The "Narrating Futures (NAFU)" project was funded through an Advanced Investigator Grant of the European Research Council. The funding period was April 1, 2009 through March 31, 2012. In addition to its Principal Investigator, Prof. Dr. Christoph Bode, the research team consisted of PD Dr. Sebastian Domsch, Jeffrey Kranhold, Dr. Felicitas Menhard (now: Meifert-Menhard), Dr. Kathleen 'Katie' Singles, and Dr. Sabine Schenk.
The fundamental idea of "Narrating Futures" is a very simple one: as a rule, narratives have events as their minimal units. But there is a certain, hitherto undiscovered corpus of narratives that have, in addition to events, one special feature, indeed differentia specifica, that other narratives don't have: they have nodes. A node is a situation that allows for more than one continuation. The simplest kind of node is a bifurcation, but most nodes have more than just two continuations. If a narrative has at least one node, then we call it a 'Future Narrative', in contradistinction to narratives that have 'only' events – they are 'Past Narratives'. So the definition of a FN is a purely technical one: if a narrative has a least one node, it's in – if not, it's out.
One of the resulting differences between FNs and PNs is that, whereas PNs are uni-linear, FNs are, by definition, multi-linear. One of the exciting aspects of FNs is that the concept cuts across all media boundaries: you find FNs in printed books, in movies, in games, or in computer simulations. Another exciting aspect is that it bridges the fiction-/non-fiction divide; or, if I may switch my metaphors: FNs can be found on both sides of the fence.
From a narratological point of view, the problem with FNs is that practically all the narratology we have is derived from the corpus of Past Narratives. The NAFU research project promised to address this situation and – given enough money and three years' time – to come up with a general and abstract theory and poetics of FNs. This is what this first volume of the Narrating Futures series purports to offer.
At the same time, while we were confident and unwavering in our optimism that such a general theory of FNs could be sketched, we also saw the need to delineate concretely how FNs are refracted through the different media. So our drive was directed both towards abstraction and towards the concrete, for we could not help but notice that FNs, while still one corpus, are also media-sensitive to a considerable degree.
That is why volume 1 is followed and complemented by volumes 2 through 5, which show, respectively, how FNs 'work' in print and digiture, in film and new visual media, in computer and online games, and, in volume 5, how the subgenre of alternate histories (novels of the 'what if?' kind) is theoretically and practically related to FNs (some alternate history novels are FNs, and some FNs are alternate histories – but the full story is a bit more complex).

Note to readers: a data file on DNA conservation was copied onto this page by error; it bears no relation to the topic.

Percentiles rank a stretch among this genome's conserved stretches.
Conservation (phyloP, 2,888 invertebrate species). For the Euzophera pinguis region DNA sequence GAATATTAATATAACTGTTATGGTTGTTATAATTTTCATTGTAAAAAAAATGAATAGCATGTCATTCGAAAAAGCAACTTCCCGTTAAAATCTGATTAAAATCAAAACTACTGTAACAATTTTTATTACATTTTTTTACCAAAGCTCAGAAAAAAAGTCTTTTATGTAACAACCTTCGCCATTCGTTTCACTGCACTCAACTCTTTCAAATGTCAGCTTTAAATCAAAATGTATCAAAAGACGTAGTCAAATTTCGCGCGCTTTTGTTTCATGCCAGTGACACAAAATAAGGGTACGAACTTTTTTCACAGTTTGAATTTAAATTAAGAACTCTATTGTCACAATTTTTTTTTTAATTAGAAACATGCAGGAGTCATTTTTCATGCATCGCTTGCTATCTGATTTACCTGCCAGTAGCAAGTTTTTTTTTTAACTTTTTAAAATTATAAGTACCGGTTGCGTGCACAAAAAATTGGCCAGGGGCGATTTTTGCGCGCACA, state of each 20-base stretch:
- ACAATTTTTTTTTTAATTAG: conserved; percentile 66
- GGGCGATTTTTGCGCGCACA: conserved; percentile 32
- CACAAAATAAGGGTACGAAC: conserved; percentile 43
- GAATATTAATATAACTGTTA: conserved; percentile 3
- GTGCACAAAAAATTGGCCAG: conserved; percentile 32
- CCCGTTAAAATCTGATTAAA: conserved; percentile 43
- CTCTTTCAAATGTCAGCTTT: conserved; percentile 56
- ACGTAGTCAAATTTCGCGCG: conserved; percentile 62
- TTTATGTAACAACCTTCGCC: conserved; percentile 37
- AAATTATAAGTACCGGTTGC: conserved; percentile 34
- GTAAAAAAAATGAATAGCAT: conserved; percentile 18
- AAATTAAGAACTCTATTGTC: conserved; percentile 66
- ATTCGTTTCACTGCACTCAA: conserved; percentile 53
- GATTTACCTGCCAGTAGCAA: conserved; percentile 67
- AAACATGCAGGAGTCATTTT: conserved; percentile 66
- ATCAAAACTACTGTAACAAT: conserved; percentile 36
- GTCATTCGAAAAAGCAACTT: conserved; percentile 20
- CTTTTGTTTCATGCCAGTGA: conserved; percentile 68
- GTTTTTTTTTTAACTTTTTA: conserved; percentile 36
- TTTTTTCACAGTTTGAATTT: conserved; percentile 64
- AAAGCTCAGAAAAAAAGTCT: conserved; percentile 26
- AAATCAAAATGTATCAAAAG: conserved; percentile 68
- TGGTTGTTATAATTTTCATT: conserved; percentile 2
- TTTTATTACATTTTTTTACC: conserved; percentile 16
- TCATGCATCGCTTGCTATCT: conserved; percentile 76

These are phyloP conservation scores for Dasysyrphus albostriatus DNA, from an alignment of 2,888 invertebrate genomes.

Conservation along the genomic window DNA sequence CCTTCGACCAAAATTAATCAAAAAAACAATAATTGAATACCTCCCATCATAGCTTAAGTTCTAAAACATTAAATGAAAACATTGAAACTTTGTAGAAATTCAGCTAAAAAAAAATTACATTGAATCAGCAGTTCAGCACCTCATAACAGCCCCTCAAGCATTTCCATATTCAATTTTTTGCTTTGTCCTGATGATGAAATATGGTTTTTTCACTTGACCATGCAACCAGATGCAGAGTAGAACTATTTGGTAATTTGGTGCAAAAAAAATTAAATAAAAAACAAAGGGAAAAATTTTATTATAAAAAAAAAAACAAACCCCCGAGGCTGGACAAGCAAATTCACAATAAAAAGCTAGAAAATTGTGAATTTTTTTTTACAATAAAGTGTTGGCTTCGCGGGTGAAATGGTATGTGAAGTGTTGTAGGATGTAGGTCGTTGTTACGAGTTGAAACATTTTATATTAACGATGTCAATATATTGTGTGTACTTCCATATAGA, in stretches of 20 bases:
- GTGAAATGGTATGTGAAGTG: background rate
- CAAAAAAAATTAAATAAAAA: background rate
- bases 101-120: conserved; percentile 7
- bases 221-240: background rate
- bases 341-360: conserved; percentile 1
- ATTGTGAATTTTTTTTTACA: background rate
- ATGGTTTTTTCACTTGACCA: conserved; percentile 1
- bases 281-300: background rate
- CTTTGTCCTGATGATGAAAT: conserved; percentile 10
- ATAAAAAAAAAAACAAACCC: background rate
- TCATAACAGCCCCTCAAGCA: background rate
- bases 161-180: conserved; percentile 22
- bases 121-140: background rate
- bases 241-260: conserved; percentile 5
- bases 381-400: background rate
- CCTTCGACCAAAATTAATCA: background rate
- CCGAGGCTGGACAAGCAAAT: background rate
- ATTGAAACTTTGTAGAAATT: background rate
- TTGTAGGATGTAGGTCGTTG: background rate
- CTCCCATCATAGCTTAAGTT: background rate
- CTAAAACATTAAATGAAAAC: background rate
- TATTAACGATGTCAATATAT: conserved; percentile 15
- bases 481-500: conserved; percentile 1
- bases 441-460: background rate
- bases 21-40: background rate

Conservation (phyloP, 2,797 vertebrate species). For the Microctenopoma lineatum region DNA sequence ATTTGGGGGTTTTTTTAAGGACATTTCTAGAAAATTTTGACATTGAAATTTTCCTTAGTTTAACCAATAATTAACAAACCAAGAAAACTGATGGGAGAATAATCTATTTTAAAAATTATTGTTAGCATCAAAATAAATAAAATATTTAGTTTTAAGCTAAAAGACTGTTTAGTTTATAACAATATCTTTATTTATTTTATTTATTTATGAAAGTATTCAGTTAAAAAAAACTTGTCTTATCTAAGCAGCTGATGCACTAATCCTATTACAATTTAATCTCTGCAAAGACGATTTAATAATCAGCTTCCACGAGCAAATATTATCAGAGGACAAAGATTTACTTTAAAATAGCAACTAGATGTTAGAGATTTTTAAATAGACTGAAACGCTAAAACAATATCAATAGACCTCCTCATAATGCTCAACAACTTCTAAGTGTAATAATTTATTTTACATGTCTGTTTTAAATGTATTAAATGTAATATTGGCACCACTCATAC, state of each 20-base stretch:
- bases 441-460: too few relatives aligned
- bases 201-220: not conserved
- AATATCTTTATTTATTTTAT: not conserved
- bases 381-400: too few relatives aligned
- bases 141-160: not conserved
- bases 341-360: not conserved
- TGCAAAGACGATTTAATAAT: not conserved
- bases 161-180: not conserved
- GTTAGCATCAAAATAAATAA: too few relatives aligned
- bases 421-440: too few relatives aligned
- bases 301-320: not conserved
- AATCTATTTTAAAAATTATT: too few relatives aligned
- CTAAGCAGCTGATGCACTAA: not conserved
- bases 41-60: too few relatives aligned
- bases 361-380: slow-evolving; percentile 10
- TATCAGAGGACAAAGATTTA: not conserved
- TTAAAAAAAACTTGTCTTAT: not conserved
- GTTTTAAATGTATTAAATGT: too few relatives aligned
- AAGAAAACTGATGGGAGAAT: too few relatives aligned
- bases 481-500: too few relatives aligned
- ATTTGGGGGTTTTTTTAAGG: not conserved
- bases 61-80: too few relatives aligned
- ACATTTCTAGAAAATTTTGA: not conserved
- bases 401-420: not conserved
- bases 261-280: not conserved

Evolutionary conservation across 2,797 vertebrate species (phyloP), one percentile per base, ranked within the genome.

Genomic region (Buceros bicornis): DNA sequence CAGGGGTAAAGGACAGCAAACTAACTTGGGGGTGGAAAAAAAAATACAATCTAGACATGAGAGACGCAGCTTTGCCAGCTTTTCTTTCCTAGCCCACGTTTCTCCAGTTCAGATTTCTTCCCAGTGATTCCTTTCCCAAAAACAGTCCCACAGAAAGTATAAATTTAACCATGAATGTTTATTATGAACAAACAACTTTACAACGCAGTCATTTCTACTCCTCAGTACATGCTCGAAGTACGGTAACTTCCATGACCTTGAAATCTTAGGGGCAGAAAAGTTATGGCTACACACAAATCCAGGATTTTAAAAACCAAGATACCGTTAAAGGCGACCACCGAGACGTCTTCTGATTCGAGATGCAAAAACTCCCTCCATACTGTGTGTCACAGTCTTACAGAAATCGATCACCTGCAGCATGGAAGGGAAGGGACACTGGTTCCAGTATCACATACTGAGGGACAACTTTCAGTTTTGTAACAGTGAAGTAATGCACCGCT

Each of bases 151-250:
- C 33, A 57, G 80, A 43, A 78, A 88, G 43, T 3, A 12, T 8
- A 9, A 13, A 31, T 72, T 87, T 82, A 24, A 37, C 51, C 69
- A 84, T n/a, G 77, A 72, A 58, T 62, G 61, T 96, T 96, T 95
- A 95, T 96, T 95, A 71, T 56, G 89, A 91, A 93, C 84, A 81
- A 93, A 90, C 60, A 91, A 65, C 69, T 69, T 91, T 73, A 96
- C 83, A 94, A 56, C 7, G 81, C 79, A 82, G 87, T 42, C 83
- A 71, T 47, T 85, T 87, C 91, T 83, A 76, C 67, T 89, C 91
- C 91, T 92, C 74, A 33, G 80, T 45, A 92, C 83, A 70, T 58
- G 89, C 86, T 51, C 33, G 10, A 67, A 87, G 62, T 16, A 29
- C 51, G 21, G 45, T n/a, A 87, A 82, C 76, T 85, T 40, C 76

As we were working through masses of material, we realized that the media-theoretical order of this series also reflects a media-historical dimension. There is something in the sequence of 'printed book – movie – interactive visual medium – complex electronic game' that suggests, if not an evolution or teleology, at least a discernible trend towards the possibility of ever greater orchestration of FNs and of an increase of what we have come to call 'nodal power', that is, the degree of openness that any nodal situation offers. We felt that this had to be addressed especially in a media-historical sketch towards the end of volume 1, because it would have been systematically displaced in any of the following four volumes.
That is why volume 1 appears as it does: part one, written by the Principal Investigator, Christoph Bode, offers a first blueprint of a theory and a poetics of FNs. True to the claim that if, in spite of all differences in appearance, the corpus of FNs is defined by one exclusive feature, viz. that a FN has at least one node, it should be possible to offer a formal, most abstract description of how a FN 'works' in general, of what the architecture of FNs looks like. This is what is attempted in part two of volume 1, which was written by Rainer Dietrich. The relation of these two parts can be characterized as follows: whereas part one is a narrative, part two is an abstraction based on mathematical Graph Theory. Part three, again written by Christoph Bode, is the media-historical sketch just mentioned. It offers a tentative explanation of the curious fact that, although all the necessary ingredients for the full-scale emergence of FNs seem to have appeared between 1660 and 1720, it still took the corpus of FNs another 250 years or so to materialize and take off and then, all of a sudden, bloom and mushroom into the dominating corpus it now is. For it is easy to see that it is not only the future that belongs to FNs – it's already here: the present is the period of FNs, for we are increasingly thinking in terms of possibility, contingency, openness, multiple paths, tipping points and feedbacks, and this simply cannot be communicated in a uni-linear form.
The NAFU writers at the book launch party in fall 2013, celebrating the joint publication of five volumes of research results.